CUNA raises corporate CU issues as it supports NCUA's proposal

January 6, 2015

WASHINGTON (1/7/15)--While the Credit Union National Association says it generally supports the National Credit Union Administration's corporate credit unions proposed rule, CUNA has urged the NCUA board to consider additional corporate credit union issues this year.

The NCUA's proposal would revise several definitions used in the agency's corporate credit union regulations, with the goal to "streamline and clarify certain provisions and to enhance readability."

Most notably, the proposal replaces the current definition of "adjusted" or "core" capital with "Tier 1" capital. This would reduce the amount of a corporate credit union's perpetual contributed capital (PCC) counted as Tier 1 capital beginning in 2016, with increased deductions in 2020.

"CUNA urges NCUA to reconsider PCC as part of Tier 1 capital since the deductions that will begin next year will adversely impact working capital available to corporates," the letter reads. "The deduction of PCC from Tier 1 calculations could create uncertainty regarding the financial stability of a corporate credit union simply due to the deduction of PCC creating the appearance of lower capital. We are also concerned that the deduction would cause confusion for credit union auditors when they evaluate any potential impairment of PCC."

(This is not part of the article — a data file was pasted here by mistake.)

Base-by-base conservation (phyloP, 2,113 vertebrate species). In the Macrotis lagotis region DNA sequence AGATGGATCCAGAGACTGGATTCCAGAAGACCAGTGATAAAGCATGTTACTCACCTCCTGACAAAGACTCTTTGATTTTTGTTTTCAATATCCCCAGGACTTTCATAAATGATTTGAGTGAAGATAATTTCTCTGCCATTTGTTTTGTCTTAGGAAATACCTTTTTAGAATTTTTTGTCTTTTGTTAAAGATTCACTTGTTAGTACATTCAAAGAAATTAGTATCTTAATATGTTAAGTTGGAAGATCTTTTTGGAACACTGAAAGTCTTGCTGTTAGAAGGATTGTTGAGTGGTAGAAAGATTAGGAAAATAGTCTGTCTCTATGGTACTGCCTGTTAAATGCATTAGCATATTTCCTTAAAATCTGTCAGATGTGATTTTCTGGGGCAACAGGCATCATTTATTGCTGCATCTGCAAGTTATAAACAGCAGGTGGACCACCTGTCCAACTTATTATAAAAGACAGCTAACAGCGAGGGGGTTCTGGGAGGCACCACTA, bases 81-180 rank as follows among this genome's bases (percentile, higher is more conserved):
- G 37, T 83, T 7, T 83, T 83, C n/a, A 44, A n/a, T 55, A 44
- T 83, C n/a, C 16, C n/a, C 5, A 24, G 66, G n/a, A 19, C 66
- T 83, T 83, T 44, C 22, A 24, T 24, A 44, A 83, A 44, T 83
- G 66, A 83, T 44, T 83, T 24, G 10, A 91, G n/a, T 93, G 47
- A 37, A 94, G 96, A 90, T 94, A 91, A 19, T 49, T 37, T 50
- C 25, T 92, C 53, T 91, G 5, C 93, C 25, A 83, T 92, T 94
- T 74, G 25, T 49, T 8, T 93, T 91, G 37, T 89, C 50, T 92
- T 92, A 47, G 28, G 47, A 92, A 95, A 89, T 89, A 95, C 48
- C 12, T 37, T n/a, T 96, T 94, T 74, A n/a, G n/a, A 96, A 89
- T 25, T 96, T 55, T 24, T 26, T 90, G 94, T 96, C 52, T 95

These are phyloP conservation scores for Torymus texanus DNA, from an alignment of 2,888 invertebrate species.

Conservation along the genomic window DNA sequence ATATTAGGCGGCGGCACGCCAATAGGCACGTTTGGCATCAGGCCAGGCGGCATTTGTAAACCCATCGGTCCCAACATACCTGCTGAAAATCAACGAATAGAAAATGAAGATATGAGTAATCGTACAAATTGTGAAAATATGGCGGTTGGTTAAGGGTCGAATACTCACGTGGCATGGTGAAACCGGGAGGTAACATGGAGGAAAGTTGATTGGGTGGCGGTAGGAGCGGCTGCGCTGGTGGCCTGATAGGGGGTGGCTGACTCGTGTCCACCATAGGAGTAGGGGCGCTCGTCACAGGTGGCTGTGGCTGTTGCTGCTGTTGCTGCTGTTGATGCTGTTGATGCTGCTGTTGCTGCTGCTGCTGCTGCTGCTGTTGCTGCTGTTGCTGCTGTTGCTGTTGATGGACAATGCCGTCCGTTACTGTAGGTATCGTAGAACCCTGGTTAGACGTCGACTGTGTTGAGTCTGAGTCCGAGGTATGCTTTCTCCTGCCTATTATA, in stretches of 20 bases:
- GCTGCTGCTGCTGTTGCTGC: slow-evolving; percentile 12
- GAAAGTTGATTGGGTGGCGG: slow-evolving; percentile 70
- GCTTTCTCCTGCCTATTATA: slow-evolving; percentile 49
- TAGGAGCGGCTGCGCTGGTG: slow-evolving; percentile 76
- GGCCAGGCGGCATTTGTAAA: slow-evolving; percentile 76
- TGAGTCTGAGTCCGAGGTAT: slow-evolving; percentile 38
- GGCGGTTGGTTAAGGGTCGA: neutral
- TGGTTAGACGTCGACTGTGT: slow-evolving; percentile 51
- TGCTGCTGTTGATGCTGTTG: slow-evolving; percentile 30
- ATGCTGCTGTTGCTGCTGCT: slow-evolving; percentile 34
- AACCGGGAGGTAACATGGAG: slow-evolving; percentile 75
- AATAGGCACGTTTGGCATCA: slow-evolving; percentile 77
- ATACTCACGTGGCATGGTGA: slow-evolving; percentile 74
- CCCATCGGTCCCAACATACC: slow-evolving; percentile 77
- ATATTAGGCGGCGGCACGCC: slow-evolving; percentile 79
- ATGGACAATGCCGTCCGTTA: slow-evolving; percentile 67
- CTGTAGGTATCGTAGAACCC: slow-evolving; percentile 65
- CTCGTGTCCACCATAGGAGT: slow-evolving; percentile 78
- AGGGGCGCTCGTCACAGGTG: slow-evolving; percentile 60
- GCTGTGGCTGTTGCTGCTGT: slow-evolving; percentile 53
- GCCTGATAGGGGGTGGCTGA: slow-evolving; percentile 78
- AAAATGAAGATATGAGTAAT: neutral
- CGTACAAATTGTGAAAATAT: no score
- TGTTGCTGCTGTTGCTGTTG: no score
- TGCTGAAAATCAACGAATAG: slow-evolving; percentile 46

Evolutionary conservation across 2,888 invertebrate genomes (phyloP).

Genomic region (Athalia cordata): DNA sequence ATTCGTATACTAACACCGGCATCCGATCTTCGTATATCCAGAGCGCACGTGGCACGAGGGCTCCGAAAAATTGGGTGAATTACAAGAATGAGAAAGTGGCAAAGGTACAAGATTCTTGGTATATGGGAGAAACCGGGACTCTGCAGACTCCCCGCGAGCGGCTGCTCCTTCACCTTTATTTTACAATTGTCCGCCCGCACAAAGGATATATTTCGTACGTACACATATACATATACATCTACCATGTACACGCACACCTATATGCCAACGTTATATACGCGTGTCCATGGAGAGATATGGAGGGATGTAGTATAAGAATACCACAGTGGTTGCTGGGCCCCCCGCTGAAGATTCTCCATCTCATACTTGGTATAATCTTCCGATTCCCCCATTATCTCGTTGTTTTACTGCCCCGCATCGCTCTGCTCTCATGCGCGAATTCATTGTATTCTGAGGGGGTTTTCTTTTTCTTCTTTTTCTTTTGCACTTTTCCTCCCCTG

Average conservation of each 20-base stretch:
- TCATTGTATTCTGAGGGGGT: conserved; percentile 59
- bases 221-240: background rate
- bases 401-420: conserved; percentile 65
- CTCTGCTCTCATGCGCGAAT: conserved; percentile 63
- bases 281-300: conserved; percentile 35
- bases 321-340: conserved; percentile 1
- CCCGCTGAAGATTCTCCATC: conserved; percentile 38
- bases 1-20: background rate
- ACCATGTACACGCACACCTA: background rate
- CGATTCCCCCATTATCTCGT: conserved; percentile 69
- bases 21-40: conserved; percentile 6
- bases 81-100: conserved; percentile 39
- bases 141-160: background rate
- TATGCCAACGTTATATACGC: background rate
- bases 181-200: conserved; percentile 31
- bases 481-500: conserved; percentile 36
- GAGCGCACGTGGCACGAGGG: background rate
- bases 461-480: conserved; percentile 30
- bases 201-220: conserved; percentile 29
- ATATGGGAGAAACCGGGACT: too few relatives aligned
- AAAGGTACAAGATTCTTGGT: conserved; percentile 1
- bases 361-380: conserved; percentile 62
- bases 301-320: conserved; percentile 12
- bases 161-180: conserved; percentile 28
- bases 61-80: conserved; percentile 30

CUNA believes the NCUA should eliminate the deductions of PCC from Tier 1 capital, allowing PCC to be counted for all regulatory capital requirements as allowed by current regulations.

"NCUA has not provided sufficient rationale as why the change starring in 2016 is necessary, and it could harm natural-person credit unions if their corporate credit union finds it necessary to reduce services," the letter reads.

According to the letter, CUNA also:

  • Believes the NCUA should further increase the secured borrowing limit beyond the proposed 120 days (current regulations allow for 30 days). According to CUNA, additional time would allow corporate credit unions to provide additional liquidity to natural-person credit unions when needed, allowing the corporates to provide greater maturity through matched terms loans while reducing interest-rate risk;

  • Objects to the proposed requirement to add credit union service organization (CUSO) reporting rules that are similar to those in place for natural-person credit unions. CUNA believes this oversteps the NCUA's legal authority and the requirements "are not necessary for the safe and sound supervision of CUSOs;" and

  • Believes that the requirement for a corporate credit unions to implement an enterprise risk management committee that includes an independent risk management expert should, at most, "be only guidance provided to corporate credit unions."